Predicting the futureFebruary 22, 2010
By Mike Keliher, Group Account Director
The Minnesota Interactive Marketing Association hosted a panel discussion last week on the state of “emerging technologies” and predictions for 2010. “Social marketing, cloud computing, geo-location, oh my” was the first sentence of the official event description, and I assure you, Wednesday morning would have been a great time to play buzzword bingo.
Beyond the buzzwords, though, was one of the more interesting discussions I’ve heard at an event like this. Of course, making accurate predictions is a rough game, but there was still plenty of interesting insight to be found, regardless of whether the forecasting holds true.
Some of the trends the panelists — Kim Garretson, partner at Ovative Group; Alex Hawkinson, founder and CEO of Mural Ventures; Robert Stephens, founder and “Chief Inspector” for the Geek Squad; and Douglas Pollei, VP of Internet strategy and corporate development for IKANO — noted were:
- Cloud computing: Expect a continued increase in the use applications over the Web rather than having them installed on your computer. Some examples you might be familiar with include the Cision media database or Basecamp project management software.
- Social discovery: Using your network of friends, family, colleagues and acquaintances to find news and information. Imagine if Google News was powered by your network of Twitter and Facebook friends, or if your Facebook friends were your only way of finding information. Might sound a bit extreme, but it’s slowly starting to happen.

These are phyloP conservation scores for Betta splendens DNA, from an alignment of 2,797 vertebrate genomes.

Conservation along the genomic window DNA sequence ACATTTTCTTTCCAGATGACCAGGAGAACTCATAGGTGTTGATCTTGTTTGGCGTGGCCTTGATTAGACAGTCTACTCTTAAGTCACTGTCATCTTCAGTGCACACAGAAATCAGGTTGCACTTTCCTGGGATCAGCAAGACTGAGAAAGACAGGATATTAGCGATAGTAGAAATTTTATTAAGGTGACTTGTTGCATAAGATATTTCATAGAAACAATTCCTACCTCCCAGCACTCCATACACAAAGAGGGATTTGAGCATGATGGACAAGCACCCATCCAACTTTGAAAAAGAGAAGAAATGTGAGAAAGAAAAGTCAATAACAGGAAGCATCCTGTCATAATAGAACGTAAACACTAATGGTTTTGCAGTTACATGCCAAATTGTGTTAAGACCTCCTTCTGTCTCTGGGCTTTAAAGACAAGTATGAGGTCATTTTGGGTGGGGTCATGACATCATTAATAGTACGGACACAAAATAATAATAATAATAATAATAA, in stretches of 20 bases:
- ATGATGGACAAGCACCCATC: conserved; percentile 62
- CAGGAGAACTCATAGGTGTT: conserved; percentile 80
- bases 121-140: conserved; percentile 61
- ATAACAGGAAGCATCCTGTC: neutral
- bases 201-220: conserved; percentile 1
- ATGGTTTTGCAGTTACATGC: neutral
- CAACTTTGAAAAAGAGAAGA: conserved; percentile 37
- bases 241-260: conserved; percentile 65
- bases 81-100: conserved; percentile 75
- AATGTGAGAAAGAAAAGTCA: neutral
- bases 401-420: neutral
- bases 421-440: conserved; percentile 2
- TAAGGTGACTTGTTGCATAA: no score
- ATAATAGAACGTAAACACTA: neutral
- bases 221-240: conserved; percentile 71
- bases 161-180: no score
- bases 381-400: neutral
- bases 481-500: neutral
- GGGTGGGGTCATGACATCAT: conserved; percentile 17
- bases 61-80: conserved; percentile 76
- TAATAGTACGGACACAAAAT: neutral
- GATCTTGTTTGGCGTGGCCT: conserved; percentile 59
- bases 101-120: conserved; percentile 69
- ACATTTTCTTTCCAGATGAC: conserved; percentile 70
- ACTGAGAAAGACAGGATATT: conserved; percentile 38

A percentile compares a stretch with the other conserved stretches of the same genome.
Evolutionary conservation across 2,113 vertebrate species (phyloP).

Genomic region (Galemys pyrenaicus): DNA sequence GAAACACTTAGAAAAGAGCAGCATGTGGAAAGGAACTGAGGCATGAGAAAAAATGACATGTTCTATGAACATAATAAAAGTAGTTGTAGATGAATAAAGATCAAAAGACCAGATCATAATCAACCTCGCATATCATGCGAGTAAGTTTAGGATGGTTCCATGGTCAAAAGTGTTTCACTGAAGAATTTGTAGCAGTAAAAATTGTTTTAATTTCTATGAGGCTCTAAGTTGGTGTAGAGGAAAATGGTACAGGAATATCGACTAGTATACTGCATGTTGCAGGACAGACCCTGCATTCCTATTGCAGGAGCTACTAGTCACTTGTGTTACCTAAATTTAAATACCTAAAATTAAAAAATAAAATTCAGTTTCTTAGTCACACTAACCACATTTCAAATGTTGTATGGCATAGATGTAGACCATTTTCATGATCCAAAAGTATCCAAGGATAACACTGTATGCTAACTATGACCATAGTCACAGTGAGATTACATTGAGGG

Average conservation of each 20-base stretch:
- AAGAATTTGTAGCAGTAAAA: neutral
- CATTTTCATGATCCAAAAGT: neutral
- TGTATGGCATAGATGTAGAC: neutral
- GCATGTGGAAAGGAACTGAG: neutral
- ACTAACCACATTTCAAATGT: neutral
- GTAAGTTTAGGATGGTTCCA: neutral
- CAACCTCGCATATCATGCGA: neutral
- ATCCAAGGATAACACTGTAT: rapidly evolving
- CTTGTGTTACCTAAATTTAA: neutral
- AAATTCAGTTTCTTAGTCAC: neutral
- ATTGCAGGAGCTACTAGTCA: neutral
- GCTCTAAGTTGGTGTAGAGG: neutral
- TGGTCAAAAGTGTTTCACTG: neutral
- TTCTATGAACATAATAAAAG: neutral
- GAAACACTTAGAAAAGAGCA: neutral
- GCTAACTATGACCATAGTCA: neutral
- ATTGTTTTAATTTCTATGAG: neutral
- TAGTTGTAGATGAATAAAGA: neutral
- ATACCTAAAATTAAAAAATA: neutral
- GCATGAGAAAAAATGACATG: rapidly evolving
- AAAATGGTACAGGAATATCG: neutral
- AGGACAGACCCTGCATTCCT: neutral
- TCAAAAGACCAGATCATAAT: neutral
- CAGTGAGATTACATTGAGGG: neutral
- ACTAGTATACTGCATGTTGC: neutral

- Dealing with data overload: As always, the year ahead is going to be full of developers trying to build solutions to help people deal with information overload. It sounds like a familiar refrain. I say, Godspeed, developers.
- Personalized dashboards: Unless I’m missing something, there’s not much new here. Netvibes, iGoogle and all sorts of other personalized dashboards have been around for a while. Perhaps, again, they’re just predicting more growth in people using these tools.
- Mobile first or, at least, equal: Developers and content creators will increasingly see mobile as the platform to create for, not some secondary afterthought.
The panel also spoke about automation and technological anticipation. If Web services or mobile phones know what you’re up to and what you might want to do next, that could make your life a lot easier. The Geek Squad’s Stephens made an interesting observation about the difference between services that are “spooky” and those that are “creepy.” Predictive technology should be smart enough to surprise us (spooky) but not so invasive it worries us (creepy).
Garretson suggested a possible service that could easily be considered “spooky” or “creepy,” which hints at an ethical discussion in the near future. He spoke about the idea of “mobile spookiness”: Imagine receiving a text message that says, “We see you’re in aisle 9. May we offer you a 10 percent discount on…”
The quote of the day, though, goes to Stephens. “It’s important, when you can see the future, to remember to back up.” My interpretation: Step back. Don’t lose sight of the bigger picture. Being a visionary or an early adopter doesn’t mean much if you’re so immersed that you can’t bring your colleagues, your clients, your friends along with you.